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Canoo Narrows Q4 Losses, but Stock Plunges 32% on Uncertain Outlook

3 min read

Electric vehicle startup Canoo Inc. (NasdaqCM: GOEV), which has announced plans to move its headquarters to northwest Arkansas, narrowed its losses in the fourth quarter of 2023 and the full year but saw shares plummet Tuesday on uncertain guidance for 2024.

The company, which has been burning through cash, projected revenue between $50 million and $100 million in 2024, with cash outflows of $45 million to $75 million. Where those figures actually land will depend on several factors, including the company’s supply chain consistency and workforce capability, CEO Tony Aquila told investors in an earnings call Monday.

“The reality of it is the goal posts are wide right now because they have to be,” he said. “Now granted, we could push. If we chose to deploy more capital, we could accelerate it, but our error rate would go up and our cost per unit would go up with it because you lose the advantage in your supply chain discipline, and you have to harmonize it.”

Shares of the company were down 32% Tuesday morning to $2.64, erasing some gains from a rally last month.

Canoo conducted a 1-for-23 reverse stock split on March 8 to regain compliance with the $1 minimum share price to be listed on the Nasdaq Capital Market, the lowest tier of the Nasdaq. Shares were trading at 9 cents before the split.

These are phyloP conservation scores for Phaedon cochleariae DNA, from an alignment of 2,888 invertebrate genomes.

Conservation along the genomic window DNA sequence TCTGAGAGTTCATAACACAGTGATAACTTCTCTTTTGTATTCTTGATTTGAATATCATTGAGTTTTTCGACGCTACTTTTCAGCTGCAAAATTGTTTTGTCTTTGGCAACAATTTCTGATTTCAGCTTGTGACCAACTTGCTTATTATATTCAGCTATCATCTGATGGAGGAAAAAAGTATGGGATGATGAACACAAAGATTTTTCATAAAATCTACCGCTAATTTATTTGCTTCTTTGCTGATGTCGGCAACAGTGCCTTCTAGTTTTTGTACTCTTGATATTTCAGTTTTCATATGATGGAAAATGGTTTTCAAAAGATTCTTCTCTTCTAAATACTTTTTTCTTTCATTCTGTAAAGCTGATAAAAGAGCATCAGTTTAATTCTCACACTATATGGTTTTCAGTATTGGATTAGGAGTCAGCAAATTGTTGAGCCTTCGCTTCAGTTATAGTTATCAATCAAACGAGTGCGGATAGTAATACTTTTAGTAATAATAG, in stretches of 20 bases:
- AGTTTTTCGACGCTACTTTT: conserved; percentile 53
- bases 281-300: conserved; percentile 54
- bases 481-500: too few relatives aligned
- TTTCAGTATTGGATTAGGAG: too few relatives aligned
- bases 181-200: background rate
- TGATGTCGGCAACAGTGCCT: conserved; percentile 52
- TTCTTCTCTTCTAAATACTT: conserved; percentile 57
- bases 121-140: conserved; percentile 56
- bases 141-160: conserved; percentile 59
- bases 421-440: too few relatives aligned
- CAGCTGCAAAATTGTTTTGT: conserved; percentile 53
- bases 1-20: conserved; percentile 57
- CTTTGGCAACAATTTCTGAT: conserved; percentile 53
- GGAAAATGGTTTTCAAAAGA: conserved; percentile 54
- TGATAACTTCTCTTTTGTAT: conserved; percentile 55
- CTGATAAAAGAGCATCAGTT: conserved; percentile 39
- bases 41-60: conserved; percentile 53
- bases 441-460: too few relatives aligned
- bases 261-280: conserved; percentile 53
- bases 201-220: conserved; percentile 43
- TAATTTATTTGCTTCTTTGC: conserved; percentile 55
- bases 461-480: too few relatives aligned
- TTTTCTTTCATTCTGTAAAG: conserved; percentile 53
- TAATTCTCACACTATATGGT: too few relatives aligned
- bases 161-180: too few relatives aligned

Canoo finished 2023 with just $6.4 million in cash and equivalents. The company has warned investors that there’s “substantial doubt about the company’s ability to continue as a going concern.”

Losses in the fourth quarter totaled just over $29 million, an improvement from the $80.2 million loss the company posted in the same period the previous year. Per share, the loss came to 4 cents.

For the full year, Canoo posted a net loss of $302 million, compared to a loss of $487.7 million in 2022. Losses narrowed on falling operating expenses, particularly research and development costs, which have dropped sharply as the company shifts toward scaling production. The company produced 22 vehicles last year, twelve of which were delivered to customers and 10 of which were allocated for demo and sales to international customers.

One of Canoo’s largest customers is Walmart Inc. of Bentonville, which ordered 4,500 vehicles in July 2022. Aquila told investors Monday that Walmart has been testing Canoo’s Lifestyle Delivery Vehicle for more than a year to “fine-tune how their rollout schedule will work.”

“We don’t just sell vehicles, we integrate to workflows … It’s very proprietary about how they [Walmart] are doing things and how they’re addressing their last-mile delivery and what they need, configuration and so on,” Aquila said.

Canoo announced in November 2021 that it planned to move its headquarters to Bentonville and open a research and development center in Fayetteville, creating more than 500 jobs. But since then, almost all of the news surrounding the company has focused on its expanding operations in the Oklahoma City area.

There was no mention of Arkansas on the company’s fourth-quarter earnings call. The company has not responded to questions about its plans for the state.

The Arkansas Economic Development Commission told Arkansas Business in February that the state has no incentives or fleet agreement with Canoo.

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